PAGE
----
by Chad Denton
And thus we enter the Golden Age…
Let’s get this out of the way first: not only did the game come out in the US as Final Fantasy II (and really, in the dark primordial age before the Internet, most of us who weren’t able to read Japanese or didn’t have subscriptions to trade magazines thought it really was Final Fantasy II), but Square sent us the “Easytype” version of the game. Back in the day, Square had a low opinion of American RPG players – perhaps with reason – so they gave us a version that not only was made easier, but had less combat options for the characters, because apparently having a main protagonist with a special attack that depletes his Health Points would melt our delicate brains.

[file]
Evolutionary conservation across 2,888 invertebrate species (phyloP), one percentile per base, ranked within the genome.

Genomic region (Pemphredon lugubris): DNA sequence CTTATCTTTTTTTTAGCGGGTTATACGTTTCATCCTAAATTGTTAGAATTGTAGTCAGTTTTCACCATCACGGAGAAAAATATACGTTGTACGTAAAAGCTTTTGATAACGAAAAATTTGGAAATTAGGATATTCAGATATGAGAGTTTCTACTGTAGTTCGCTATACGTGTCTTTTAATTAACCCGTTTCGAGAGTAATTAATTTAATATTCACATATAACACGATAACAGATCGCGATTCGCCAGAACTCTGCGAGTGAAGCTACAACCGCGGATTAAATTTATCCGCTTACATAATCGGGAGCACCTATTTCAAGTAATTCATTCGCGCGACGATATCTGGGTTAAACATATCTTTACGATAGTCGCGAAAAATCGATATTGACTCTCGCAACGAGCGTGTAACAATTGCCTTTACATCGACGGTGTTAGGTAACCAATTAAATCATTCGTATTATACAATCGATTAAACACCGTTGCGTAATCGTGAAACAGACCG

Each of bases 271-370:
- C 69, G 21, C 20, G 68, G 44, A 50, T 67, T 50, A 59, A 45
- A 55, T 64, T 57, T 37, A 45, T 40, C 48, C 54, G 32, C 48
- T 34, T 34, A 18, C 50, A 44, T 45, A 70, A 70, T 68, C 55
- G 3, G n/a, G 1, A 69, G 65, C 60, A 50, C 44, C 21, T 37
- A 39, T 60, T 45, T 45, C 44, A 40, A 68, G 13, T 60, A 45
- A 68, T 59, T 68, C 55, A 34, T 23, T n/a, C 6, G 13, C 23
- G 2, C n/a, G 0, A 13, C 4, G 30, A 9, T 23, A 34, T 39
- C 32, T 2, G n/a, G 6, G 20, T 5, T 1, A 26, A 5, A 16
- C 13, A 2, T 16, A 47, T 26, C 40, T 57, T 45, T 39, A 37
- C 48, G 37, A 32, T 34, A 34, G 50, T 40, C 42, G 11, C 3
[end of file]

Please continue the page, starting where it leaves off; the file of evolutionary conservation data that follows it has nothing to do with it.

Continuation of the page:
Despite all that, Final Fantasy IV was a revelation. For the first time (okay, fine, extremely arguably*), we had an RPG that was as much a work of fiction as it was a game. It had a wide cast of characters with diverse personalities, motives, and backgrounds; multiple plot twists; dramatic dialogue that expressed *gasp* feelings; and villains who, while mostly rather cliched (with the notable exception of Rubicante, who was portrayed as the classic “honorable bad guy”), had motives and goals beyond just “Destroy the world!” True, for the sake of gameplay the plot had to make some rather bizarre turns, like the various random tragedies that befall your party just to explain why you never have more than five people in your party and the engineer Cid committing one of the most unnecessary (apparent) suicides in history, but it still felt like a cohesive story just as sophisticated as one you could find in a novel or a film. I was enthralled and it’s no exaggeration to say that I played the hell out of the game throughout my teenage years. It got to the point where I was even remembering characters’ dialogue.